Holiday Traditions in the Vieux Carré

November 01, 2019
Cue the music; it's holiday time in New Orleans! When Louis Armstrong put his gravelly vocals to smooth brass on the swinging 1955 recording of "Christmas in New Orleans," his voice was like New Orleans itself--a unique blend of rough edges and refinement. Imagine spending some time in the French Quarter during the holiday season in the 1800’s…hear the clip-clopping sounds of horses pulling buggies down the cobblestone streets. When invited into a home along Royal Street, you see a small potted citrus tree on the table decorated with little gifts, paper ornaments, and tallow candles. Mistletoe is hung above the door to bring good fortune throughout the year. Children are excitedly awaiting Père Noël as they place their shoes in front of the fireplace in the hopes that he will fill them with gifts and hang candy, fruit, nuts, and small toys on their tree. The fireplace holds the traditional birch log that was lit from the last season’s charred remains and will be kept burning until January 6th, or Twelfth Night.

During the 19th and early 20th centuries, noise was a hallmark of the entire holiday season in New Orleans. Both Christmas Eve and New Year's Eve brought crowds of revelers streaming into the densely populated French Quarter. Celebrants rang bells while shooting off fireworks and even guns. Marching bands took to the streets and the sounds of their blaring horns and pounding drums reverberated off the old brick and plaster buildings. Residents opened their doors, offering holiday drinks and snacks for band members' efforts. On New Year's Eve, ships' horns were blown at the approach of midnight. Restaurants were packed with revelers counting down to the New Year.

New Year's Day was a time to make visits to open houses to share food and conversation. In the French Quarter, well dressed Creole families and their children wearing new outfits filled the streets making visits to grandparents and godparents with the prospect of receiving more gifts. Newspaper boys delivered pamphlets containing poetry and good wishes designed to elicit tips from subscribers. Young men in fashionable new suits, high starched collars and their best hats visited lady friends. Each lady dressed in their finery was given a decorated cornucopia holding bonbons by their many male suitors. The women displayed their gifts to show how many dandies visited them, a popularity contest of sorts!

Nowadays, celebrating the holidays in the French Quarter starts early, especially if you’re lucky enough to be here early to enjoy Thanksgiving. With most visitors staying in hotels, laboring over a hot stove is delightfully out-of-the-question. Many restaurants offer their unique version of a festive Thanksgiving spread. Even the traditional turkey takes on a whole new twist in New Orleans! One of the Louisiana favorites that took the country by storm is the “turducken,” a unique Cajun creation that combines a chicken inside a duck inside a turkey! On Wednesday, November 27th, which is Thanksgiving Eve, a wonderful holiday tradition is a visit to legendary K-Paul’s Louisiana Kitchen for a Turducken Thanksgiving meal with all the fixings. K-Paul’s is an iconic Cajun and Creole restaurant in the French Quarter with excellent food, service, and decor, so this is a “must-do!” If you think your mother’s cooking is the best, bring your family to K-Paul’s and start your own new tradition with the quintessential Cajun and Creole Thanksgiving! Reservations required. For more information, visit 416 Chartres Street or call 504-596-2930.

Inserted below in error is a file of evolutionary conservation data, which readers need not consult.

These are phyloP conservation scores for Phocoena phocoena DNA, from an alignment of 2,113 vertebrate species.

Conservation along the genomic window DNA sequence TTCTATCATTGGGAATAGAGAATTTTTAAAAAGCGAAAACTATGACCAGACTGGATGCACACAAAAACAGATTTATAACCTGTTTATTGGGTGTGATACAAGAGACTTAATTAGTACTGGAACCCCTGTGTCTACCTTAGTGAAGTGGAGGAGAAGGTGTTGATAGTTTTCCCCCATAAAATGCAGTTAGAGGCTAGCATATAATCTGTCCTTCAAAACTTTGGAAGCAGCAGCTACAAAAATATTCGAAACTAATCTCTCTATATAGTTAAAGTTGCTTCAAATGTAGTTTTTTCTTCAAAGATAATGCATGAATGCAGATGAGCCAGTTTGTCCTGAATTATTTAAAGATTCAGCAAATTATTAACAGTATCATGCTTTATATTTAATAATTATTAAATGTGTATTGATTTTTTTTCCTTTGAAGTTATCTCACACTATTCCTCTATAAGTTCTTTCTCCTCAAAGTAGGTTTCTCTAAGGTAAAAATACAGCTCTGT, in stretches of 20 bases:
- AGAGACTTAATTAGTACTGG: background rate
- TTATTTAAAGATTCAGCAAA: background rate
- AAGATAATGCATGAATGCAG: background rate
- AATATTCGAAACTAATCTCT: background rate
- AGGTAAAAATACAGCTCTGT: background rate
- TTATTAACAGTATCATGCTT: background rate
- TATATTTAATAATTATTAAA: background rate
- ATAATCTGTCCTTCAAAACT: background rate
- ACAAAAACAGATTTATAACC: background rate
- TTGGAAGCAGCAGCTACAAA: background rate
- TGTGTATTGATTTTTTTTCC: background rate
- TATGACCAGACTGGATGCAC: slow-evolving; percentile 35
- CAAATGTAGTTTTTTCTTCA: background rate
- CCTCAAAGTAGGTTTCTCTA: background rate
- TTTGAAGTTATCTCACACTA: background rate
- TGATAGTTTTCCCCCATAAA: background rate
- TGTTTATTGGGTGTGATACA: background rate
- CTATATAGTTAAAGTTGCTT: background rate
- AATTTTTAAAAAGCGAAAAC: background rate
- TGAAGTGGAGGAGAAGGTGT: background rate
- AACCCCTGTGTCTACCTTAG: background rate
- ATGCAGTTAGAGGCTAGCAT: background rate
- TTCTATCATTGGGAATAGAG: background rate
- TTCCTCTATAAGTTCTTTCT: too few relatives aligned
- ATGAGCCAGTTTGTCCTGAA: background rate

On Thanksgiving Day, if you are looking for a fun activity, consider a City Tour with Gray Line. Travel through three centuries of history, legends and romance including the French Quarter, an historic cemetery, Bayou St. John, the Garden District, and more! Visit or call 504-569-1401.

If you are looking for a little exercise and a learning experience in one, Friends of the Cabildo offers French Quarter walking tours from the 1850 House Museum Store at 523 St. Ann Street. Tours are Tuesday through Sunday at 10:30 am and 1:30 pm and are led by licensed guides. They offer neighborhood, cultural, literary, and history tours, as well as interesting film series, adult educational classes, and pilates in the elegant Cabildo on Jackson Square. On Dec. 27-29, don’t miss their Creole Christmas Tours which leads guests through historic homes throughout the French Quarter at their own self-guided pace, providing a glimpse into how Creoles celebrated the holiday in the past. It includes volunteers in Victorian dress demonstrating Creole Christmas traditions and offering refreshments that were popular in mid-1800s. It especially focuses on the réveillon, the sumptuous but light banquet that follows the Midnight Mass on Christmas Eve. For more information, visit or call 504-523-3939.